I can admit that I am a bit of a control freak but in the classroom I never had a problem letting the children have control of their own artwork. The art easel was open every day with paint, paintbrushes and paper for them to access at their leisure. Sometimes we would even add sponges or textured rollers just for fun. The art center was also open every day with a plethora of materials for them to use. Everything from construction paper, glue, scissors, tissue paper, pom pom balls, shredded paper, sprinkly things from the recycle center, wallpaper samples, crayons, markers, cotton balls, q-tips………you get the picture. My point is that all of those materials were out and available for the children to decide what they wanted to use and how they wanted to use it. This is called a process-focused art experience.
Some days, one child would paint 6-7 paintings in a span of 15 minutes but that was perfectly fine. I would save one to hang up in the classroom and send the rest home to share with the family. Some children made two brushstrokes on the page and were finished while others spent time painting every inch of the paper. Some children would make a collage by gluing one or two items on the paper but some children would glue so many items that you had to be very careful when you moved it for fear of items coming dislodged. All of these creations are special and unique because they were created by each individual child, and they decided what they wanted to use and how they wanted to use it.
If you are showing children what an art project should look like when it is complete, please stop. If you are expecting the finished product to look the same for every child and you are willing to fix it or finish it for the child, please stop. Please stop expecting all children to create cookie-cutter craft projects and then hanging them in your classroom and promoting them as artwork. These projects are at very best a lesson in following directions. These are called product-focused art experiences.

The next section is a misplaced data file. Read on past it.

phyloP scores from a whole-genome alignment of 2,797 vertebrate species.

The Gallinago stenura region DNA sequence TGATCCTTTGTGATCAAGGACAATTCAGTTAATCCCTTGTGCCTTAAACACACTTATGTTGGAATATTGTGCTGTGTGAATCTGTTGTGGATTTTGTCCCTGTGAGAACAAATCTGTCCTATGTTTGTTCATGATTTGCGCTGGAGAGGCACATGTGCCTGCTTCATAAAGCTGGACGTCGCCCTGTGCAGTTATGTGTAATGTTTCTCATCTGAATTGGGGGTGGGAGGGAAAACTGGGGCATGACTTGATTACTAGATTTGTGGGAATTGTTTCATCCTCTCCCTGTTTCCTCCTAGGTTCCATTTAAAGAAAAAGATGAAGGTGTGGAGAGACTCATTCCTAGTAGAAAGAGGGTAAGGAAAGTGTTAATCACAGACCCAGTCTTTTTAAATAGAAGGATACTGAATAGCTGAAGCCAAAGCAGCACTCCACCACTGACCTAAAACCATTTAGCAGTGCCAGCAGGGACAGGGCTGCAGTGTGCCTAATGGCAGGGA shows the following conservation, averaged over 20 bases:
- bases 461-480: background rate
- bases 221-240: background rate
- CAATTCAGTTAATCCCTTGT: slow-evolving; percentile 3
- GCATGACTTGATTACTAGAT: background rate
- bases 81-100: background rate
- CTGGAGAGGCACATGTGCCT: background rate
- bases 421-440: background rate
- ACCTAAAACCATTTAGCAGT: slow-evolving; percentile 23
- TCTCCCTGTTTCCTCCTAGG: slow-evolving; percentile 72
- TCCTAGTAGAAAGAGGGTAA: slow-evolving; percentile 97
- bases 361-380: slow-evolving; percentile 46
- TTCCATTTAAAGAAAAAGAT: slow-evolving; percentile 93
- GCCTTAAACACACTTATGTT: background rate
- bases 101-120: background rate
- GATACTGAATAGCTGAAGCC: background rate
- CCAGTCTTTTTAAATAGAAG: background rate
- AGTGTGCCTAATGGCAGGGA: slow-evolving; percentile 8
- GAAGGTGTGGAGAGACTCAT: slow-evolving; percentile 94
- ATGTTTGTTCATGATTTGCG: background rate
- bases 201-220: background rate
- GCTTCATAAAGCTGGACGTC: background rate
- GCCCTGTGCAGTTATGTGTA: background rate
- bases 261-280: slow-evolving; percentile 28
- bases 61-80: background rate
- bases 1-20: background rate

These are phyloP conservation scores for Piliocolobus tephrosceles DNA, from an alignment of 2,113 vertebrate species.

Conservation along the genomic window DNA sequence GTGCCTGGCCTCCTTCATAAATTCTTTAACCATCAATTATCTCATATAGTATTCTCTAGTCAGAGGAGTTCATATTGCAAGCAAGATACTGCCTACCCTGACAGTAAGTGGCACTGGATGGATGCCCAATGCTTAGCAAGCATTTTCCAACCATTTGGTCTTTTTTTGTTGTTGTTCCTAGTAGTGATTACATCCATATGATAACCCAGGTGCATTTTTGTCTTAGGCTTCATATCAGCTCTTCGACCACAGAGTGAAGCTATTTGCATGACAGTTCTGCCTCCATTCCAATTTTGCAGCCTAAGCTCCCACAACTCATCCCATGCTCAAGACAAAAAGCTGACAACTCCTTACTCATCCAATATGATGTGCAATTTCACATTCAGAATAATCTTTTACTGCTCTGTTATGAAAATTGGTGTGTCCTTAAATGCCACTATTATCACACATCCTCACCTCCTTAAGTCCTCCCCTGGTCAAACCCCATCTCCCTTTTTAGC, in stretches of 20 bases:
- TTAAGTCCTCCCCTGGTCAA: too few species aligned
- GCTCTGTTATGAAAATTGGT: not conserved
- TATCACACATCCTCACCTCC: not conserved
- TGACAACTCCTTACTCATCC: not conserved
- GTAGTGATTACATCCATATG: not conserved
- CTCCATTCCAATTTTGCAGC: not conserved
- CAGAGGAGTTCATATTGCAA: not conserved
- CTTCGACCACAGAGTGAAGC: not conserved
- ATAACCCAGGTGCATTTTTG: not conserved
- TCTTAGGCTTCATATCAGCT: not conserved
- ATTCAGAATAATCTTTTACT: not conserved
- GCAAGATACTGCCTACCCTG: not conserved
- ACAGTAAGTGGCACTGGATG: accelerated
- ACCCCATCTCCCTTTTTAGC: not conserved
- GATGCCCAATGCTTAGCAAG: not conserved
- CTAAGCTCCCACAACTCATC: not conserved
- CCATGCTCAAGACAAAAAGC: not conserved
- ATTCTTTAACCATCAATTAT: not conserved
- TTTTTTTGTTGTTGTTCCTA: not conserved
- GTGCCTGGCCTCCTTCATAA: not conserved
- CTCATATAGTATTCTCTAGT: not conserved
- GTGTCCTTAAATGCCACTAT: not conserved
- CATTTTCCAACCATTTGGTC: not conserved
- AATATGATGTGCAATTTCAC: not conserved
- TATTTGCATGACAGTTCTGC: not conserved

Characteristics of PROCESS-focused art experiences
There are no step-by-step instructions
• There is no sample for children to follow
• There is no right or wrong way to explore and create
• The art is focused on the experience and on exploration of techniques, tools, and materials
• The art is unique and original
• The experience is relaxing or calming
• The art is entirely the children’s own and the art experience is a child’s choice
What children might say:
“Look what I made!”
“I’m going to do another!”
“Can I have more time?”
Characteristics of PRODUCT-focused art experiences
Children have instructions to follow
• The teacher created a sample for children to copy
• There’s a right and a wrong way to proceed
• There’s a finished product in mind
• The children’s finished art all looks the same
• The children experience frustration
• The teacher might “fix mistakes”
• The whole class took part in an art project at the same time
• Patterns and examples are readily available online
What children might say:
“Can I be done now?”
“Is this right?”
“I can’t do it.”
“Mine doesn’t look like yours.”
Please consider letting go of control a little bit and letting the children create some collage masterpieces of their own or painting creations of their own. At the very least set out a basket of crayons, white paper and let them draw or scribble whatever they want. By providing more process-focused art experiences you will be encouraging more child creativity through developmentally appropriate art experiences.